# What is the procedure for a rejected Jet/Rocket Assisted Takeoff (J/RATO)?

Seeing the image of a Lockhead LC-130 doing a jet assisted takeoff in snow mentioned in this answer, I wonder:

What is the procedure for a rejected takeoff when using JATO? Can the JATO rockets be turned off once ignited?

(Image source: Wikimedia Commons)

## 2 Answers

JATO (more correctly: RATO) typically uses simple solid-fuel rockets for their ease of maintenance, simple construction, long-term storability, robustness, and reliability. However, a simple solid-fuel rocket has to burn out once ignited, there is no way to shut it down. Techniques for extinguishing and even throttling solid-fuel rockets do exist, but they were developed rather recently, have not yet been commercialized, and clash with the goal of simplicity.

Currently, the "usual" way to shut down a solid-fuel rocket is to rapidly decrease the pressure in the combustion chamber, aka an explosive Flight Termination System, aka blowing up the rocket – not something you want to happen with a rocket strapped to your wings (IOW directly below the fuel tanks). Alternatively, you could get rid of that extra thrust by jettisoning the rockets. Having a dozen or so flaming projectiles uncontrollably flying around the airplane is also not a good idea.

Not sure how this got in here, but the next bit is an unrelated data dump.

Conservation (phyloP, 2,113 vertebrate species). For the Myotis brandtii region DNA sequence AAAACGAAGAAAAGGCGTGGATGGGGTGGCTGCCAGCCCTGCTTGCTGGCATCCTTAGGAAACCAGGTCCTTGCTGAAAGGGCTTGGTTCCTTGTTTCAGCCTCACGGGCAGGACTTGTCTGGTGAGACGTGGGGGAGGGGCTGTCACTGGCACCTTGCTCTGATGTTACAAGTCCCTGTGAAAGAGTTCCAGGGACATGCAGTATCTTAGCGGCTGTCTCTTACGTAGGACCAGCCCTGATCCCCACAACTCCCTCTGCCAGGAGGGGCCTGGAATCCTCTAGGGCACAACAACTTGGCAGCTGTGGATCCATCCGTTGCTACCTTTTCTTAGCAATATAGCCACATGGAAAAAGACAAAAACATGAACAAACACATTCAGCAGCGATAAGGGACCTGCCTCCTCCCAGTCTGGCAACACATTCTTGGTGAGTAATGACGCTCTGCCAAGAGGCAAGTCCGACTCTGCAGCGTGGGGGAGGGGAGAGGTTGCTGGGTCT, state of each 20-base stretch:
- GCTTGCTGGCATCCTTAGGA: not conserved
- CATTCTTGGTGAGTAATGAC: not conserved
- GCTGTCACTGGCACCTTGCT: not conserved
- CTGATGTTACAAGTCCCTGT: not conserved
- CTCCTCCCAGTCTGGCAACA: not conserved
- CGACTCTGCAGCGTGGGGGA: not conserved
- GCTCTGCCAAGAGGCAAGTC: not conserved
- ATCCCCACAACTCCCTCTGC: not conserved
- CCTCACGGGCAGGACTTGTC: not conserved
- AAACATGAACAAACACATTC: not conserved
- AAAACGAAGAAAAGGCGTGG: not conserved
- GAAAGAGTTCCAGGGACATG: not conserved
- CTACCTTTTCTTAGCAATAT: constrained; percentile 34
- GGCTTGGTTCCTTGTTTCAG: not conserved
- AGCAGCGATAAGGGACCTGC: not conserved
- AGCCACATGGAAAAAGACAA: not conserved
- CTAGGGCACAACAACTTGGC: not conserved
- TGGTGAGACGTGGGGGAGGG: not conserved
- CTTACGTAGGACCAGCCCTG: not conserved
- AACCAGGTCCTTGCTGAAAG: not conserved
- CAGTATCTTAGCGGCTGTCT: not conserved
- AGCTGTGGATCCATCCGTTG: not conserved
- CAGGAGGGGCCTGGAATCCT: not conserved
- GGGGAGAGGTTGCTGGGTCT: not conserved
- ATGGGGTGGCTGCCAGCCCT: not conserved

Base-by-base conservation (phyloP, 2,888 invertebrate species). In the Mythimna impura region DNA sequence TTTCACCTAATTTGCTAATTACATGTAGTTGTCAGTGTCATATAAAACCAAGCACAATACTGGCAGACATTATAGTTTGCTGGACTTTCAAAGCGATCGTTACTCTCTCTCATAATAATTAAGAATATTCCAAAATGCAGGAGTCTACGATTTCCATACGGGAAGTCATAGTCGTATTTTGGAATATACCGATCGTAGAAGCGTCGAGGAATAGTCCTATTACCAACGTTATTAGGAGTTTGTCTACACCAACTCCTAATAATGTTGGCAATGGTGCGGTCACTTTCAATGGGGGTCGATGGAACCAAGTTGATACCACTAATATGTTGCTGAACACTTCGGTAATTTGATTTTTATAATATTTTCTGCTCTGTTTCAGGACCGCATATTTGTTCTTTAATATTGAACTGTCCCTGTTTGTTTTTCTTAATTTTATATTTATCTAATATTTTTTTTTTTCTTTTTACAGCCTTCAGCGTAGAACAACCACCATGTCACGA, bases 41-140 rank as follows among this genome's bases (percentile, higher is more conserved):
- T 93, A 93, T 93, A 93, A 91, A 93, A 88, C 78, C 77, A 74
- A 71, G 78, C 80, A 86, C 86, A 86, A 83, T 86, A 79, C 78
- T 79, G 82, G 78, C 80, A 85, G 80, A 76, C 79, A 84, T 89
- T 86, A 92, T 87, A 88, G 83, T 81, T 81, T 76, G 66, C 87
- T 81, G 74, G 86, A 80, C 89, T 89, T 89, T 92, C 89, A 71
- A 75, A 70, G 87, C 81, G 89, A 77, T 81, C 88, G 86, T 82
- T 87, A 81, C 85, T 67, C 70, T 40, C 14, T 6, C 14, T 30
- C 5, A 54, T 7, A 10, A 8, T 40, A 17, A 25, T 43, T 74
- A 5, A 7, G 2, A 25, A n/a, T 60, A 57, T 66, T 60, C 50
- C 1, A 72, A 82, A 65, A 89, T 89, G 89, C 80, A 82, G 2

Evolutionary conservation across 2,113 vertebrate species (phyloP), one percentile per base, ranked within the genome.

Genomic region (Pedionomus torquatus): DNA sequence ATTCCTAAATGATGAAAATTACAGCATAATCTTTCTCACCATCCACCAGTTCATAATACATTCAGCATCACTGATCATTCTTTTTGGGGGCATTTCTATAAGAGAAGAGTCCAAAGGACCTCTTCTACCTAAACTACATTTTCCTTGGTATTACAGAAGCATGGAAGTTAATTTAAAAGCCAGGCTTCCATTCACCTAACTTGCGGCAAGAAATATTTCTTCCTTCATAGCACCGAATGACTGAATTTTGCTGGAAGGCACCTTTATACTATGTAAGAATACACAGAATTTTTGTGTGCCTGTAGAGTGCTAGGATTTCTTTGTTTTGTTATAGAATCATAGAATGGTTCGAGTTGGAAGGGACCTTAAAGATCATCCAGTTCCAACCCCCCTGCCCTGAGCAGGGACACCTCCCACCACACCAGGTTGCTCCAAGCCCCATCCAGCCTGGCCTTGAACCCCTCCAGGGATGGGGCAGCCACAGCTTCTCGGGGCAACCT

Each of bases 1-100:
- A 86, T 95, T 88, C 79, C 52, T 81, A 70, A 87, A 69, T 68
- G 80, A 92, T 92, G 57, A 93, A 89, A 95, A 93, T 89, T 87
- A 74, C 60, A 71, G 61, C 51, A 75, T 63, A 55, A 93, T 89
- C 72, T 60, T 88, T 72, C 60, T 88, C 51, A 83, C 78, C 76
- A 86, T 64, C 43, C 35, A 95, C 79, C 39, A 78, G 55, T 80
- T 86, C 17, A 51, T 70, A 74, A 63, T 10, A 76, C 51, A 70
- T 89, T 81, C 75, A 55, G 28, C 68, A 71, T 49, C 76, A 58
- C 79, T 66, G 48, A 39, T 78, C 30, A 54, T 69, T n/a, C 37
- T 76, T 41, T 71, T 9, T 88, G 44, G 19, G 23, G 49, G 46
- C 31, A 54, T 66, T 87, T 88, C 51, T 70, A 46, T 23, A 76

So, you either reject before igniting the rockets or you don't reject at all. As per @ratchet freak's comment, $V_1$ is when you hit the button, which may be as low as $0\,kt$, depending on the specific application.

• I'm curious about extinguishing a solid-rocket motor. You say one way is to rapidly depressurize the combustion chamber, "aka blowing up the rocket". Isn't that the opposite of decreasing the pressure? – Steve Apr 15 '16 at 14:01
• The space shuttle had an explosive charge on the side of the SRBs that would cut them open to release the pressure. These were used by range safety, after the SRBs were separated during the Challenger accident. – Adam Apr 15 '16 at 14:55
• Actually, extinguishable solid-fuel rockets have been around since the early 1960s, having been developed to allow solid fuels to be used in an ICBM without their inherent burn variability completely ruining the missile's accuracy. – Sean Jun 13 '18 at 17:34

Once the rockets are ignited, it is basically too late to abort the takeoff, so the decision would have to be made before doing that. This is one reason why RATO is not used today as much as it used to be, the increased power of modern turboprop engines reduces the need for it in any case.